July 5, 2012 in City

Recording lends insight into Wallace’s release

Wrist, risk were at issue in hearing
By The Spokesman-Review
 

Wallace
(Full-size photo)

Five weeks before Charles Robert Wallace shot two Spokane County sheriff’s deputies, he sat in a federal courtroom in downtown Spokane, his hand in a cast, as his lawyer told a judge he needed drug addiction treatment instead of jail.

The 41-year-old suspected heroin trafficker’s wrist had been broken in a fall at the Spokane County Jail, and it took five days to get it set in a cast.

“It’s been a pretty painful and pretty difficult couple of weeks,” Wallace’s federal public defender, Jaime Hawk, said during the May 10 hearing as she urged U.S. Magistrate Judge Cynthia Imbrogno to allow Wallace to leave jail for drug rehab.

“He can’t leave there. He’s not a danger to the community and will be engaging in the needed substance abuse treatment,” Hawk said.

Although the prosecutor handling the case objected and noted Wallace’s criminal history and past record of ignoring promises to return to court, Imbrogno eventually agreed.

On June 19, Wallace shot Deputies Matt Spink and Mike Northway during a traffic stop, then led law enforcement on a high-speed chase that ended near Deer Park when Wallace shot himself.

In the days following the shooting, public outrage focused on Imbrogno’s decision to release Wallace from jail, including a rare rebuke from Sheriff Ozzie Knezovich. But as questions swirl around why Wallace was not behind bars, Imbrogno and the lawyers present at the hearing have refused to discuss what led to the judge’s ruling.

A 10-minute audio recording of Wallace’s May 10 court appearance, obtained by The Spokesman-Review, provides some of the only information to date about what led to Wallace’s release.

Wallace appeared before Imbrogno after he was arrested on the federal heroin indictment on April 24.

During the hearing, the recording shows, Imbrogno asked for court officials to prepare a report on Wallace that details his ties to the community and other personal information. She reviewed a report on Wallace conducted by a Spokane drug rehab assessment center over two to three days, which recommended he undergo intensive treatment for his drug addiction.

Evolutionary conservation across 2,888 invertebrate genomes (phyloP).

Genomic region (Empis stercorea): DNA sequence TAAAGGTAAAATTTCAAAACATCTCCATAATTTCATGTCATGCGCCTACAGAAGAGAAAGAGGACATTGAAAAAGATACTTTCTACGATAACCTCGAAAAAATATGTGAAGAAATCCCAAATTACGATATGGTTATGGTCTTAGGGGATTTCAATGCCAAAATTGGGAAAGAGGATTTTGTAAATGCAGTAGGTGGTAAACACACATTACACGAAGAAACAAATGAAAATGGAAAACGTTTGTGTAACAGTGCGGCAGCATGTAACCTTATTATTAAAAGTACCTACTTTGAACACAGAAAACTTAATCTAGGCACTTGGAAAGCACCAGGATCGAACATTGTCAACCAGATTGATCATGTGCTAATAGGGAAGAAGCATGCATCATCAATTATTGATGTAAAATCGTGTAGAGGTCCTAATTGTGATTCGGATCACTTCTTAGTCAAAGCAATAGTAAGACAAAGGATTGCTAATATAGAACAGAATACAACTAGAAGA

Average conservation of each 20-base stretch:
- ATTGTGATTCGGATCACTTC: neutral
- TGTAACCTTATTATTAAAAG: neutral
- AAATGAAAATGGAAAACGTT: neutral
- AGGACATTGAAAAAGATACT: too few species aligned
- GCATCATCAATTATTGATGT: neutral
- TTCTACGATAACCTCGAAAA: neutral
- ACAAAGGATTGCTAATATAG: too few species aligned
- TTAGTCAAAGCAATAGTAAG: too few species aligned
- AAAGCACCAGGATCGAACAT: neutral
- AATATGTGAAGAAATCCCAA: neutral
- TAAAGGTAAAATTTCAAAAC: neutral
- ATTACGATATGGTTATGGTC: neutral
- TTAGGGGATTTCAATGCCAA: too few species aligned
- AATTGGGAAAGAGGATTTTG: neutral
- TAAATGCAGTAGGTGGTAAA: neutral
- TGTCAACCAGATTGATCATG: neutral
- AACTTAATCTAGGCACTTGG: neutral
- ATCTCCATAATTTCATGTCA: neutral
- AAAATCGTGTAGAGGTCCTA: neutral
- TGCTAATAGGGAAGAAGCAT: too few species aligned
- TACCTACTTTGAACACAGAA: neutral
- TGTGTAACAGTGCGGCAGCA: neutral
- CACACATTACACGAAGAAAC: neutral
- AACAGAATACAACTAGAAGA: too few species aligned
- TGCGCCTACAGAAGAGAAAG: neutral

The contents of the reports are sealed to the public.

Imbrogno also warned Wallace of the consequences should he fail to comply with the conditions of his release.

“If I have to revoke you that can really hurt you down the road if this matter goes to penalty stage. So you need to be very serious about addressing these matters,” she said.

“Yes. Thank you, your honor,” Wallace said. He said nothing else during the hearing.

Hawk told Imbrogno that Wallace “was in a great deal of physical pain” after breaking his wrist in a fall. She did not say which wrist.

“It’s been a pretty rough couple of weeks at the Spokane County Jail on lockdown,” she said. “We respectfully submit that the locked down inpatient treatment facility is appropriate.”

Assistant U.S. Attorney Matt Duggan opposed Wallace’s release. An assessment by court officials recommended he stay behind bars, and Duggan reminded Imbrogno that Wallace had failed to appear for past court cases several times.

“There’s also a prior conviction for an escape and there are prior drug and alcohol convictions,” Duggan said. “Based on that, the United States believes there’s a flight risk as well as a potential danger to the community in this case.”

As for Wallace’s broken wrist, Duggan said he and Hawk had discussed it but reiterated his opposition to Wallace’s release.

“It’s the United States’ position that the treatment facility does not provide the level of security that’s needed to reassure Mr. Wallace’s reappearance in court,” Duggan said.

But he did not appeal Imbrogno’s decision to release him. He also did not call witnesses to testify about Wallace’s flight risk and potential danger to the community, which prosecutors have the ability to do and defense lawyers say is common.

Duggan has not returned phone calls seeking comment.

U.S. Attorney Mike Ormsby said his office disagreed with Imbrogno’s decision to release Wallace, but said prosecutors don’t appeal every decision they oppose. He said he can’t comment further on the case because it’s ongoing.

Imbrogno approved Hawk’s request May 25, and the U.S. Probation Office on May 31 transported Wallace to American Behavioral Health at 12715 E. Mission Ave. in Spokane Valley. The facility is locked to prevent strangers from accessing the facility, but patients can leave at any time. Employees cannot stop them. Their participation, though it may be court-approved, cannot be forced.

It’s unclear when Wallace left the rehab facility and when authorities began looking for him. Court documents supporting rendering criminal assistance charges against an associate of Wallace, Robert Lee “Bo” Ruth, say Wallace escaped on June 3, but it wasn’t reported to authorities until a probation officer stopped by the facility on June 5.

But in the same document, members of the Spokane Regional Drug Task Force say a confidential informant told them Wallace called him on May 31 and said he’d escaped from drug rehab and needed a ride from the area of the Spokane Valley hospital to the Deer Park area.

Imbrogno issued a warrant for Wallace’s arrest on June 8.


There are 13 comments on this story. Click here to view comments >>

Get stories like this in a free daily email